10:00 pm THE TECH ORGY

Sunday, May 22

midnight THE JOHN PEEL ORGY (cont.)


Preacher: Dr. Ronald Sobel, Senior Rabbi Emeritus, Temple Emanu-El, New York City. Music includes "Festival Te Deum" by Britten and "Hymn to the Trinity" by Tchaikovsky.


A trinity of composers of the Renaissance with significant anniversaries this year, each of immense importance in his own nation: Jacob Obrecht (1457/8-1505) in the Netherlands, Alonso Lobo (1555-1617) in Spain, and Thomas Tallis (c.1505-1585) in Great Britain.

Time divisions below are only approximate.

Jacob Obrecht

12:30 pm

Missa Sub Tuum Praesidium; Wickham, Clerks’ Group (ASV)

Motet, "Benedicamus in Laude"; Wickham, Clerks’ Group (ASV)

Motet, "Salve Crux"; Wickham, Clerks’ Group (ASV)

Motet, "Beata Es Maria"; Wickham, Clerks’ Group (ASV)

Missa de Sancto Donatiano; Bali, Bárány, Benkö, Bodor, Gavodi, Gyulai, Heavey, Patay, A.N.S Chorus (Hungaroton)

Motet, "Salve Regina"; Phillips, Tallis Scholars (Gimell)

Motet, "Mille Quingentis"; Wickham, Clerks’ Group (ASV)

Missa Caput; Planchart, Capella Cordina (Lyrichord LP)

Motet, "Factor Orbis"; Wickham, Clerks’ Group (ASV)

Motet, "Salve Regina"; Nevel, Netherlands Chamber Choir (NM)

Missa Maria Zart; Phillips, Tallis Scholars (Gimell)

Alonso Lobo

5:00 pm

Missa Simile est Regnum Caelorum; Trendell, Choir of King’s College, London (ASV)

Motet, "Libera me, Domine"; O’Donnell, Choir of Westminster Cathedral

Motet, "Versa est in Luctum"; O’Donnell, Choir of Westminster Cathedral (Hyperion)

Motet, "O Quam Suavis Est, Domine"; Phillips, Tallis Scholars (Gimell)

Motet, "Ego Flos Campi"; Trendell,Choir of King’s College,London (ASV)

Motet, "Ave Maria"; Phillips, Tallis Scholars (Gimell)

Lamentations of Jeremiah;Trendell,Choir of King’s College,London (ASV)

Motet, "Ave Regina Caelorum"; Phillips, Tallis Scholars (Gimell)

Motet, "Credo Quod Redemptor"; Phillips, Tallis Scholars (Gimell)

Missa Maria Magdalene; Phillips, Tallis Scholars (Gimell)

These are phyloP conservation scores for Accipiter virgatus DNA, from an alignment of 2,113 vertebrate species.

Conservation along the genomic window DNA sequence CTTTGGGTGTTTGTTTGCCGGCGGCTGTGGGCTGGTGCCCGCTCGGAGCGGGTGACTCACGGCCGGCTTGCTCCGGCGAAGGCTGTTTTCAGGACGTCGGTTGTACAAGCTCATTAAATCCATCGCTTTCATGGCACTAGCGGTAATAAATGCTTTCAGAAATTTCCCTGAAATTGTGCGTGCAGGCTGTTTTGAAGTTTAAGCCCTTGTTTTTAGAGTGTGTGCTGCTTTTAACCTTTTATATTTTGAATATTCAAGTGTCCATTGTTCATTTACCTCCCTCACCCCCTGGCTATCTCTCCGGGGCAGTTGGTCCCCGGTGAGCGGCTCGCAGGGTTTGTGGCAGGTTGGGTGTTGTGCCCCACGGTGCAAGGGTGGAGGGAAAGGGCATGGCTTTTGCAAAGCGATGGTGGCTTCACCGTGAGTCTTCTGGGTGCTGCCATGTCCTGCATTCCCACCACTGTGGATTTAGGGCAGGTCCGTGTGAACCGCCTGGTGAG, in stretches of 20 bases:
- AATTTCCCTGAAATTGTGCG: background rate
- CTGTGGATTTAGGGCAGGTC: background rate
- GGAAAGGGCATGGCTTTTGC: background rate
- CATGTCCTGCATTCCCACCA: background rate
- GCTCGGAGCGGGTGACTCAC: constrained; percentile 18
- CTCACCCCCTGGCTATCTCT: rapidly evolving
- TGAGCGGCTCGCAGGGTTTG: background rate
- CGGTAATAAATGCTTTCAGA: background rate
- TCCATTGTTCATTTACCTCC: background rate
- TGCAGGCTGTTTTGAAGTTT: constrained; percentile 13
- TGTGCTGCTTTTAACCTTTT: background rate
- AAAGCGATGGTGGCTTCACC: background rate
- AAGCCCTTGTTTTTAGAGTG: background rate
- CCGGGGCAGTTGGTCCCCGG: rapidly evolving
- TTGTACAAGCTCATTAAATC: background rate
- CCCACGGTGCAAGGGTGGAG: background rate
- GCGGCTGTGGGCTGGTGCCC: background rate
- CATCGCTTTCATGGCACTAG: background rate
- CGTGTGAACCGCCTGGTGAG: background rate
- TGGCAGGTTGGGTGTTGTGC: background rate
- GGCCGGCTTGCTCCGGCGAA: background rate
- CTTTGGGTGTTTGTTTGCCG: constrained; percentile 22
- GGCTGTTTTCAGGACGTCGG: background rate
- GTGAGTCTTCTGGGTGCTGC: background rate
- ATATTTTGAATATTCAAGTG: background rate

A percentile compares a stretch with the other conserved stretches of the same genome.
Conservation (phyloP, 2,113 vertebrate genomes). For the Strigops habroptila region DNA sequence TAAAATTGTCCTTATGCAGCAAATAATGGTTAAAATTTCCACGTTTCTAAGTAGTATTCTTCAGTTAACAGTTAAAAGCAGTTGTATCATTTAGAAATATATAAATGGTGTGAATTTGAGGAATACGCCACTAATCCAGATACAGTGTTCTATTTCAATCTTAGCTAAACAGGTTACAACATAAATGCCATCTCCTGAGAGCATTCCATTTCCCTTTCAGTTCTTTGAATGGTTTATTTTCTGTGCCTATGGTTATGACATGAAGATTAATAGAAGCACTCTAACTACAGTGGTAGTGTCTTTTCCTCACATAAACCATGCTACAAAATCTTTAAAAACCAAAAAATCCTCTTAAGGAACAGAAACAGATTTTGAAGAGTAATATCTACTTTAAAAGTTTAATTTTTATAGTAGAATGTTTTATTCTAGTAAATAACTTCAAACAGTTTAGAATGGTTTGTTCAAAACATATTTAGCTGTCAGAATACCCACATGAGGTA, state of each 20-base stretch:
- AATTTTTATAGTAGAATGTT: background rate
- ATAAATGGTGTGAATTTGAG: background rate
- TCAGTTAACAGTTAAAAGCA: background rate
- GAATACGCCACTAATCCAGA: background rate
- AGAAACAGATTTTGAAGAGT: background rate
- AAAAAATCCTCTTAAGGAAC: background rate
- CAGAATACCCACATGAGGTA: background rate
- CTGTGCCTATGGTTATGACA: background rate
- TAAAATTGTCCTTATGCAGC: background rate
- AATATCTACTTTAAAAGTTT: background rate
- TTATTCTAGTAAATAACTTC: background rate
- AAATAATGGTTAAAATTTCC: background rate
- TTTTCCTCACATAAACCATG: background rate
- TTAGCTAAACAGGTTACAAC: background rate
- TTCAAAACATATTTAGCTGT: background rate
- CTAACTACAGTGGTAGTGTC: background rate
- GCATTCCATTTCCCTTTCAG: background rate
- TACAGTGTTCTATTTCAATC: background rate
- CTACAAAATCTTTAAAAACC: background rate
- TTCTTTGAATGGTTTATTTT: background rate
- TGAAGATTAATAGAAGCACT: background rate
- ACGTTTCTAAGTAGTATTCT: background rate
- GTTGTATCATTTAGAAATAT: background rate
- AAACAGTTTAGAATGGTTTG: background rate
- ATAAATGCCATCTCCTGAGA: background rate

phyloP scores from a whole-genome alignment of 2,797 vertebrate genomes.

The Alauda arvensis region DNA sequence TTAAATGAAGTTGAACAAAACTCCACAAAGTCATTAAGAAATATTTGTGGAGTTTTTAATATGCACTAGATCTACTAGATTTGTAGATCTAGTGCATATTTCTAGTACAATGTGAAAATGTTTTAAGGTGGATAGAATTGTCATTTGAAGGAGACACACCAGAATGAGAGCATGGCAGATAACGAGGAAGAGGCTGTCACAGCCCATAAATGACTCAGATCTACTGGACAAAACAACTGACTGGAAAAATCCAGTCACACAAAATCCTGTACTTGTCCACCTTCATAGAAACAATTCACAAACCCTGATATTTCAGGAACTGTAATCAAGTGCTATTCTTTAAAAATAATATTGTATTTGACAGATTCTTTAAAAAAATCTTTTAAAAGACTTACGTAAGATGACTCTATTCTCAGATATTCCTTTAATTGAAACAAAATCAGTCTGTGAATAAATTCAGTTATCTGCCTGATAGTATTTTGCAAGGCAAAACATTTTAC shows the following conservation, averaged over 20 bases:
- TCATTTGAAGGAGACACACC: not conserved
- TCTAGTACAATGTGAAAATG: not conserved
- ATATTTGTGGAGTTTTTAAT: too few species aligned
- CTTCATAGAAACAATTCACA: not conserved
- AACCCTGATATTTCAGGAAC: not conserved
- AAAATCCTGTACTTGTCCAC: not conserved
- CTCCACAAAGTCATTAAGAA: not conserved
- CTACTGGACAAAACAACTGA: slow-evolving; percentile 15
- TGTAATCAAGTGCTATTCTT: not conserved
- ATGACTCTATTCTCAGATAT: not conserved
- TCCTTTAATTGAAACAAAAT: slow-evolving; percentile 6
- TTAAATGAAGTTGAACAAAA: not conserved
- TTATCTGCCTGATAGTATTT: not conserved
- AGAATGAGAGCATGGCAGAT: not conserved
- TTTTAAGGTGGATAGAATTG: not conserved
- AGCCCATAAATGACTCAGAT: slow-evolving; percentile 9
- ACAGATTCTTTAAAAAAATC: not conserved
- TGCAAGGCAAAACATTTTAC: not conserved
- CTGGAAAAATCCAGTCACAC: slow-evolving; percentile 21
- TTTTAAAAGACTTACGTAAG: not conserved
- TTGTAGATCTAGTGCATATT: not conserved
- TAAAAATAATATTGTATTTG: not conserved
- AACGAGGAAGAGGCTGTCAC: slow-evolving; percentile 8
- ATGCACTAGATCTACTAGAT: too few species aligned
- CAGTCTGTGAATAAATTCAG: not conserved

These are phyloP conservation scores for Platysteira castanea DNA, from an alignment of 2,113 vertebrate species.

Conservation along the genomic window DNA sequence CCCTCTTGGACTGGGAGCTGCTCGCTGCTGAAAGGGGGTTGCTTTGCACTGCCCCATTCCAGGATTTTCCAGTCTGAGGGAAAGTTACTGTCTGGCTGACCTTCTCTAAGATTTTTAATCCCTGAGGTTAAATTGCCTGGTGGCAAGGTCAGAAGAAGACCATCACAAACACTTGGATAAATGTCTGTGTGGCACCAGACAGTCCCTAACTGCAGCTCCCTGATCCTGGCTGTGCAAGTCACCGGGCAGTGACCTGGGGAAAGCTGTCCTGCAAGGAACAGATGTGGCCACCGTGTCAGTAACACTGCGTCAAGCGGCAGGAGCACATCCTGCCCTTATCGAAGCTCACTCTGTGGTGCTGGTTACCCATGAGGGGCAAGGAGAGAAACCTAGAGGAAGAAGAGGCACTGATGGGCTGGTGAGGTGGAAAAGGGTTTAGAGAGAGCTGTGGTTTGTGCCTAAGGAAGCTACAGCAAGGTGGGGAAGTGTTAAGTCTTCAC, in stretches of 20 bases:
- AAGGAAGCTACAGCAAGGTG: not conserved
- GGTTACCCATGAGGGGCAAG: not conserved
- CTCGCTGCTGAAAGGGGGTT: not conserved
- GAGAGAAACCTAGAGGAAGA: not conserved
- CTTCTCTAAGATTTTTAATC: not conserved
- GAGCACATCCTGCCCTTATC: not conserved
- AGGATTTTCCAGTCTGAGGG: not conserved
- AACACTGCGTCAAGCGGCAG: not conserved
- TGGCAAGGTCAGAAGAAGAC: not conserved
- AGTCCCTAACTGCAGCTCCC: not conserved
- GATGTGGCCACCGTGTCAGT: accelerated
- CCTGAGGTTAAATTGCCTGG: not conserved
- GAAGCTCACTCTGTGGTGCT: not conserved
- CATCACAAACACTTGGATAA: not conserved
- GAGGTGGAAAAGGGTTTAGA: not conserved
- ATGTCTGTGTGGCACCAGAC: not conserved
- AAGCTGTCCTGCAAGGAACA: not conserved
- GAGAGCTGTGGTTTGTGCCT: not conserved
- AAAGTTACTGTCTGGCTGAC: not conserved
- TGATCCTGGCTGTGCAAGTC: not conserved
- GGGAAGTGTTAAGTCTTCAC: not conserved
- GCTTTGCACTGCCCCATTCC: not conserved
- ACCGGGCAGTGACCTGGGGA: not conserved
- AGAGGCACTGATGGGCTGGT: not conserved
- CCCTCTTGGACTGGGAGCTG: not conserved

Thomas Tallis

7:15 pm

Motet, "Spem in Alium" a 40; Tallis Scholars (Gimell)

Missa Salve Intermerata Virgo; Guest, Choir of St. John’s College, Cambridge (ASV)

The Lamentations of Jeremiah; Hilliard Ensemble (ECM)

Motet, "O Sacrum Convivum"; Phillips, Tallis Scholars (Gimell)

In Nomine, nos. 1 and 2, for string consort; Charivari Agréable (Signum)

Motet, "Absterge Domine"; Hilliard Ensemble (ECM)

English Adaptation of "Absterge Domine," "Wipe Away my Sins"; Chapelle du Roi (Signum)

Lesson: "Two Partes in One"; Benson-Williams (Signum)

Song, "When Shall my Sorrowful Singing Slack?"; Taylor (Signum)

Motet, "Salvator Mundi, salva nos" 1; Tallis Scholars (Gimell)

Motet, "Salvator Mundi, salva nos" 2; Tallis Scholars (Gimell)

Felix Namque I; Cummings (Signum)

Nine Hymn Tunes for Archbishop Parker’s Psalter; Chapelle du Roi

Motet, "Sancte Deus"; Tallis Scholars (Gimell)

Felix Namque II; Sayce (Signum)

Motet, "Gaude Gloriosa"; Tallis Scholars (Gimell)

Motet, "O Sacrum Convivium"; Hilliard Ensemble (ECM)

Mass, "Puer Natus es Nobis"; Wulstan, Clerkes of Oxenford (Calliope)

Monday, May 23

midnight THE JOHN PEEL ORGY (cont.)


Samuel Barber, one of the most acclaimed American composers of the 20th century, avoided the experimentation in which many of his contemporaries engaged, and chose to follow a pattern of neo-romanticism. His music is expertly crafted and is at once lyrical, harmonically rich, and rhythmically complex. He is most famous for his Adagio for Strings, the popularity of which has overshadowed much of his production. Barber was the recipient of many awards, including election to the American Academy of Arts and Letters, as well as two Pulitzers, one of which was awarded for his hugely successful opera Vanessa. While not a prolific composer, Barber did compose some of the most popular and beautiful songs in the 20th century repertoire, as well as three concerti for solo instruments and orchestra, and several operas. During 19 hours we present the complete works of Samuel Barber.

5:00 am

1925: A Slumber Song of the Madonna; Studer, Browning (DG)

1927: Song, "There’s Nae Lark"; Hampson, Browning (DG)

1928: Serenade for String Orchestra, Op. 1; Barra, San Diego Chamber Orchestra (Koch)

1931: Overture to The School for Scandal, Op. 5; Järvi, Detroit Symphony Orchestra (Chandos)

1931: Dover Beach, Op. 3; Hampson, Emerson String Quartet (DG)

1932: Interlude No. 1 (Adagio for Jeanne); Browning (Musicmasters)

1932: Sonata for Cello and Piano, Op. 6; Rider, Shapiro (Centaur)

1933: Music for a Scene from Shelley, Op. 7; Järvi, Detroit Symphony Orchestra (Chandos)

1934: Songs, "Love at the Door," "Serenader"; Hampson, Browning (DG)

1934: Three Songs, Op. 2; Hampson, Browning (DG)

1935: The Virgin Martyrs, Op. 8, No. 1; Broadbent, Joyful Company of Singers (ASV)

1935: Songs, "Love’s Caution." "Night Wanderers," "Of That So Sweet Imprisonment," "Strings in the Earth and Air"; Studer, Hampson, Browning (DG)

7:00 am

1936: Symphony No. 1, Op. 9; Slatkin, Saint Louis Symphony (RCA)

1936: String Quartet, Op. 11; Emerson String Quartet (DG)

1936: Let Down the Bars, O Death, Op. 8, No. 2; Broadbent, Joyful Company of Singers (ASV)

Heaven-Haven; Broadbent, Joyful Company of Singers (ASV)

1936: Beggar’s Song; Hampson, Browning (DG)

1936: Three Songs, Op. 10; Hampson, Browning (DG)